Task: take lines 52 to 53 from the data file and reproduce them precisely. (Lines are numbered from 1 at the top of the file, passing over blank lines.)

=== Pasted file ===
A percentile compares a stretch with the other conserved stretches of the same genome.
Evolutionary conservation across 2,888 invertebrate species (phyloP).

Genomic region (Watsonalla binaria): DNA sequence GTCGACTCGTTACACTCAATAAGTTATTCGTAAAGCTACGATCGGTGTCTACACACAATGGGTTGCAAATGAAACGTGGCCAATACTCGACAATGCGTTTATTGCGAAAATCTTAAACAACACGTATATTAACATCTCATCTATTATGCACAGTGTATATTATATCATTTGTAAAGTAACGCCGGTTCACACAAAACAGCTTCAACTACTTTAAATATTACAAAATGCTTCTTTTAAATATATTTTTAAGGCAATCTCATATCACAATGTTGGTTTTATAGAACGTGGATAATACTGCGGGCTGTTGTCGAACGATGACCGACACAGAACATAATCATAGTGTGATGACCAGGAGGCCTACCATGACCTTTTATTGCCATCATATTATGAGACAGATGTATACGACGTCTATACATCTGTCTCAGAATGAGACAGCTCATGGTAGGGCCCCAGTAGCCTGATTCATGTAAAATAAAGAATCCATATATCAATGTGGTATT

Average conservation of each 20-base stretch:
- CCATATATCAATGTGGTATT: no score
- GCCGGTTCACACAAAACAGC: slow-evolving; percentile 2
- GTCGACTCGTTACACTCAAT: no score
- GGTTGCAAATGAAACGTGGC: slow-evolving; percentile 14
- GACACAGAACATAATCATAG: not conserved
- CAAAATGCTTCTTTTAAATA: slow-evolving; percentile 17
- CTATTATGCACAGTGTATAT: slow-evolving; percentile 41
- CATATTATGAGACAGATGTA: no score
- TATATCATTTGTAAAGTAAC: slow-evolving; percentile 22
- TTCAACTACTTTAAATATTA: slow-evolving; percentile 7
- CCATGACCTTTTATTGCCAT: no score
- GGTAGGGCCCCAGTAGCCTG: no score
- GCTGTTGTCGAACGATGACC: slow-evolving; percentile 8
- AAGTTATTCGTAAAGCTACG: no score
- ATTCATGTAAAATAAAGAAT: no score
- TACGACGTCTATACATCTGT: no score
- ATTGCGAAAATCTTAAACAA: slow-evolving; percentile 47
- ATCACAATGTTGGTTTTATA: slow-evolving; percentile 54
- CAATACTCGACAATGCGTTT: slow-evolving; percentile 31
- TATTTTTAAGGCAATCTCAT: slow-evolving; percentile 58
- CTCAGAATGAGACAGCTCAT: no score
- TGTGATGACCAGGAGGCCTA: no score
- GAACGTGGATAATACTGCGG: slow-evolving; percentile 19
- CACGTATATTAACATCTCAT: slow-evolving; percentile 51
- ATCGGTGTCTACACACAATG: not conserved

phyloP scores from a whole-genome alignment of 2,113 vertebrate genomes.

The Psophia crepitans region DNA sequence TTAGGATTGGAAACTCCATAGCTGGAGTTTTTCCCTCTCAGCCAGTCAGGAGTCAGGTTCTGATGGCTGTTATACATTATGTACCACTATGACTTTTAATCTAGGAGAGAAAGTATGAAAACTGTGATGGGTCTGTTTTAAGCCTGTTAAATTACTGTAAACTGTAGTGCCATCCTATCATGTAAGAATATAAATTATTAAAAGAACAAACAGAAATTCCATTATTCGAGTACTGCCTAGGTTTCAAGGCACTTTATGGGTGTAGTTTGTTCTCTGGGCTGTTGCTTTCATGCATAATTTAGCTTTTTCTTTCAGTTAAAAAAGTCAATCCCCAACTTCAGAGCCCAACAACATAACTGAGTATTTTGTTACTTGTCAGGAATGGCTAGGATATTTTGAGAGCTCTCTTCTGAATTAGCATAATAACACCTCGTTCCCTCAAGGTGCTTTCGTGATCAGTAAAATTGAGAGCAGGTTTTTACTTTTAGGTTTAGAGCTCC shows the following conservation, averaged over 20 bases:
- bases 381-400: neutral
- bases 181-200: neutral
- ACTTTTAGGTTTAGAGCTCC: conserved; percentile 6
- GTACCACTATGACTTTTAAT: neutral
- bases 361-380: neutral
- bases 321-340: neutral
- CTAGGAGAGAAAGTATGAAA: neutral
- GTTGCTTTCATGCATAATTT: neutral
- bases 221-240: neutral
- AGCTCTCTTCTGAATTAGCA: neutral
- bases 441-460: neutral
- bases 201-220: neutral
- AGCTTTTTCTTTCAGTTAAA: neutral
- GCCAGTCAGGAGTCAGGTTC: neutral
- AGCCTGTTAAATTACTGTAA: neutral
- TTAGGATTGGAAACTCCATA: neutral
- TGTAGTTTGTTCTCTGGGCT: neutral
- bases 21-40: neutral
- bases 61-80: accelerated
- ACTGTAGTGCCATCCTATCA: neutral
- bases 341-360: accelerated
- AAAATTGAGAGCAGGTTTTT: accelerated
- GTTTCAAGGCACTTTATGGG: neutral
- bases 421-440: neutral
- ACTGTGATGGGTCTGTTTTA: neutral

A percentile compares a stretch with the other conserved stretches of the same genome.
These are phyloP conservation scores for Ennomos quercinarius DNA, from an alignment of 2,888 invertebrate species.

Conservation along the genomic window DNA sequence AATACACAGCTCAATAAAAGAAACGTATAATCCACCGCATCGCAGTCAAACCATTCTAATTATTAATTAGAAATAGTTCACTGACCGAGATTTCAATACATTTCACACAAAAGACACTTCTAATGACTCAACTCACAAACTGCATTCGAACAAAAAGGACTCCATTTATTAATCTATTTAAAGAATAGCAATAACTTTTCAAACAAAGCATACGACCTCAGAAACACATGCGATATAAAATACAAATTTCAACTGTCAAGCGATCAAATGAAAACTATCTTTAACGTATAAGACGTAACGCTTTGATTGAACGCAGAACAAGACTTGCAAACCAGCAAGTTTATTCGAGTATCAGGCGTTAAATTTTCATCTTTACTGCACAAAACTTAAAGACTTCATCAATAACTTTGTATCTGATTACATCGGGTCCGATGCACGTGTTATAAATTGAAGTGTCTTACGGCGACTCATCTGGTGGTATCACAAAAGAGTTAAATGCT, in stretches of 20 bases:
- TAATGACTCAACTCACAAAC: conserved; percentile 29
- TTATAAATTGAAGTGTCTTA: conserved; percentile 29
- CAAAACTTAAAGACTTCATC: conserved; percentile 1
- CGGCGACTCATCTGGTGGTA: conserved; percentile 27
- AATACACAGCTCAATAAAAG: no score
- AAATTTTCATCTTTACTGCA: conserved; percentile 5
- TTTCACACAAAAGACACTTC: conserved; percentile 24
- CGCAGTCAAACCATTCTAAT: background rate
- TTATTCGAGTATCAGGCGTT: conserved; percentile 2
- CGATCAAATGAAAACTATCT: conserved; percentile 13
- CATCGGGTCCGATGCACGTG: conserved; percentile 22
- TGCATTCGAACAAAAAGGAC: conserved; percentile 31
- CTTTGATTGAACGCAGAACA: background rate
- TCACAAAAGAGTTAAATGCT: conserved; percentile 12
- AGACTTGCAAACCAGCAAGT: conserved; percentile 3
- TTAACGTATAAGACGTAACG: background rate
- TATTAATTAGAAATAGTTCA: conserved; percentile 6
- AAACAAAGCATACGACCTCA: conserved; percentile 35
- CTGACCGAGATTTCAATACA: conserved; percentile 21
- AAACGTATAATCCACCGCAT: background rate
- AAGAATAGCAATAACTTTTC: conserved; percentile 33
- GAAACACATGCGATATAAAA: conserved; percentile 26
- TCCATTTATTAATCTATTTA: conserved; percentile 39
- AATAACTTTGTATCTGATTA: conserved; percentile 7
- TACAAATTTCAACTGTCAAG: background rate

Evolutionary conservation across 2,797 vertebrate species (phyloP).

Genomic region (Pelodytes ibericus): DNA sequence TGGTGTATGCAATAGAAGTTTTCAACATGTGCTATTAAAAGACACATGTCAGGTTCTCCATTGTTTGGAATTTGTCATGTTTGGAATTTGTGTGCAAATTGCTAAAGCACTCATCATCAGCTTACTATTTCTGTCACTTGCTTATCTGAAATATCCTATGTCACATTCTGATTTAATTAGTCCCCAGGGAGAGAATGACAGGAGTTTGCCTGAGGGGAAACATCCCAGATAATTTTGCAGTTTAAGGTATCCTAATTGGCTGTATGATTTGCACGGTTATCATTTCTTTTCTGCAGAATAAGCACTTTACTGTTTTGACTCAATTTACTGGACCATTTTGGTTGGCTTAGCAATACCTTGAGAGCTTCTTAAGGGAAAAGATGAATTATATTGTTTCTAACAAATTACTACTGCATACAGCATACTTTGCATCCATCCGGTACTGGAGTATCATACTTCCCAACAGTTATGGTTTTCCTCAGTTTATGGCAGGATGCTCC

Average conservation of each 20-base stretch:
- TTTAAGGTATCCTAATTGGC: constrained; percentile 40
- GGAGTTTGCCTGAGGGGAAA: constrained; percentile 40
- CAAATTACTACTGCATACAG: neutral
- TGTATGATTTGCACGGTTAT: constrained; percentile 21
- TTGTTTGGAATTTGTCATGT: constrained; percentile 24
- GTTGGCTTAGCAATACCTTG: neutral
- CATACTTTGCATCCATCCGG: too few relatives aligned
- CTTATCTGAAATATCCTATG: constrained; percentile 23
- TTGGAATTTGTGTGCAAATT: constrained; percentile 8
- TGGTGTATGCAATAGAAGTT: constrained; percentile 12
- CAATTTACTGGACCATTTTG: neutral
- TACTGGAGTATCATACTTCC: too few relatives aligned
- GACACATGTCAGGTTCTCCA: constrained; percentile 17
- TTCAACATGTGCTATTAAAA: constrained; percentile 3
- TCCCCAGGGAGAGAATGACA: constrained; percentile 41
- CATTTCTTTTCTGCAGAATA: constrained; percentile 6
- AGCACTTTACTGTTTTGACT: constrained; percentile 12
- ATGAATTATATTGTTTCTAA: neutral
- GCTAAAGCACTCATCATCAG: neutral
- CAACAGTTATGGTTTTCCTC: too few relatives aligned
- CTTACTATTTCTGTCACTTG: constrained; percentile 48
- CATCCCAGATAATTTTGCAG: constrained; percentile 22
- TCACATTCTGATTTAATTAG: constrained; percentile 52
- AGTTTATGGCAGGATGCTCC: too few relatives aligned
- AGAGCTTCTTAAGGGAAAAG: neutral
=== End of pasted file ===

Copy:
- bases 341-360: accelerated
- AAAATTGAGAGCAGGTTTTT: accelerated